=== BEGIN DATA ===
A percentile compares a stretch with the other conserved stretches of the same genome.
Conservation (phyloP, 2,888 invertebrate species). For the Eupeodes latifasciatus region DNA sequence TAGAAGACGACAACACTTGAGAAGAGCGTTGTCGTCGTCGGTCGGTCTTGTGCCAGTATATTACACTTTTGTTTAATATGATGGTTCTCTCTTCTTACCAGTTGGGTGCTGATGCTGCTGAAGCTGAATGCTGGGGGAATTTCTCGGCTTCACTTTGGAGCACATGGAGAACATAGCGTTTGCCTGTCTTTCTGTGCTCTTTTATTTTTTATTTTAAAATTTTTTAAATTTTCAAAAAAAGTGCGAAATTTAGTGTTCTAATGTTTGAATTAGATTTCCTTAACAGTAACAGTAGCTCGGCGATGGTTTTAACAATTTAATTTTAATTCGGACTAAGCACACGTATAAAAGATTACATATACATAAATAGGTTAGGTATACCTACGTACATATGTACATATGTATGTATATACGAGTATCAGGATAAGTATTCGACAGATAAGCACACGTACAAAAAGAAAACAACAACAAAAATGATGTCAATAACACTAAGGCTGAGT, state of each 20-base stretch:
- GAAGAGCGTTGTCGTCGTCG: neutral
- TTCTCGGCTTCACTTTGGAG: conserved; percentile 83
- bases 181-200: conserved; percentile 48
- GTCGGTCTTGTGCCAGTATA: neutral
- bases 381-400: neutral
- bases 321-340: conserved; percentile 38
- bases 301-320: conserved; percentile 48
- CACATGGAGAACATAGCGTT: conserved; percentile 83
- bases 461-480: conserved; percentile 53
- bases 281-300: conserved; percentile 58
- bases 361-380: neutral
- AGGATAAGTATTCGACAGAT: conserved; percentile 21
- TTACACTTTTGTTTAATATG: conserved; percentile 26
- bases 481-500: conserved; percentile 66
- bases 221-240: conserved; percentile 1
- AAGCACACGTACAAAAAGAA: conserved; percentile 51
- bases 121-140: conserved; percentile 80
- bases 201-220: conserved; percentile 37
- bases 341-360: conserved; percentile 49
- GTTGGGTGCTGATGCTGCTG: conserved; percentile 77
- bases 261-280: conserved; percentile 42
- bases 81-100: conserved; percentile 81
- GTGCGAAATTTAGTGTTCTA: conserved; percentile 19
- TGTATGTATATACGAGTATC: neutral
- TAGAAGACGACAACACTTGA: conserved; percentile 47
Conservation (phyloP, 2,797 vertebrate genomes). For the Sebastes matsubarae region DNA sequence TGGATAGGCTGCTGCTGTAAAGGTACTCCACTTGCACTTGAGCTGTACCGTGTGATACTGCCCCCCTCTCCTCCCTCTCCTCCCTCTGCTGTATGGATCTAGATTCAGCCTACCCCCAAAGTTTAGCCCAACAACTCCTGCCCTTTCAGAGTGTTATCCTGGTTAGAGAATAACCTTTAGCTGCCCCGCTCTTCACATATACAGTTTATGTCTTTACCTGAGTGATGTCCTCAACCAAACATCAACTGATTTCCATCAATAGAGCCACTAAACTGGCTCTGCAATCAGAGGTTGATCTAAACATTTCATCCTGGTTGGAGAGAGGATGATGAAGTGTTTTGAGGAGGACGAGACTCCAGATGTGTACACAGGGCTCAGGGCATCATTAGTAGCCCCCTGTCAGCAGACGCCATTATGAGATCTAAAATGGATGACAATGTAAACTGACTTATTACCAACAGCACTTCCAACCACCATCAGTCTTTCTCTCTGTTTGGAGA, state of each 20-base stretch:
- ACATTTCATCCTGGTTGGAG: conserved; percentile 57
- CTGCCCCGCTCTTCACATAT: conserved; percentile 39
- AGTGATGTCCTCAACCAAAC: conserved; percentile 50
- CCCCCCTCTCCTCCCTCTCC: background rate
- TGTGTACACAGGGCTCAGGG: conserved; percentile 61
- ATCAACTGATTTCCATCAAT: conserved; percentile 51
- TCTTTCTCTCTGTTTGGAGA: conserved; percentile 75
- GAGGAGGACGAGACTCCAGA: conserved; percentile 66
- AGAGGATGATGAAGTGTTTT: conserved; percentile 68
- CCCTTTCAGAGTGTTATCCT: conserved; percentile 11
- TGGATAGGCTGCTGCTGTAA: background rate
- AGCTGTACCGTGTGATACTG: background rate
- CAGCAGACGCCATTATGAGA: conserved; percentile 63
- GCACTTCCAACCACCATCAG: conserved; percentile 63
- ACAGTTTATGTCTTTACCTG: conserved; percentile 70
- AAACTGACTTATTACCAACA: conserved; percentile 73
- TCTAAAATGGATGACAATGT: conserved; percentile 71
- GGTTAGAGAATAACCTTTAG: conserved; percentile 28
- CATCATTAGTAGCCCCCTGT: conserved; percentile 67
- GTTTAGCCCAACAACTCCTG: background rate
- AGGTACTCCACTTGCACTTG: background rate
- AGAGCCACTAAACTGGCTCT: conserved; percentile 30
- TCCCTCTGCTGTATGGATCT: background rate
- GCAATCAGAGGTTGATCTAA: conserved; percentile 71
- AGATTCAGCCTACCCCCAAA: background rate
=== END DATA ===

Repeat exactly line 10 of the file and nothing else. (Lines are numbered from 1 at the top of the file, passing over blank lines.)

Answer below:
- CACATGGAGAACATAGCGTT: conserved; percentile 83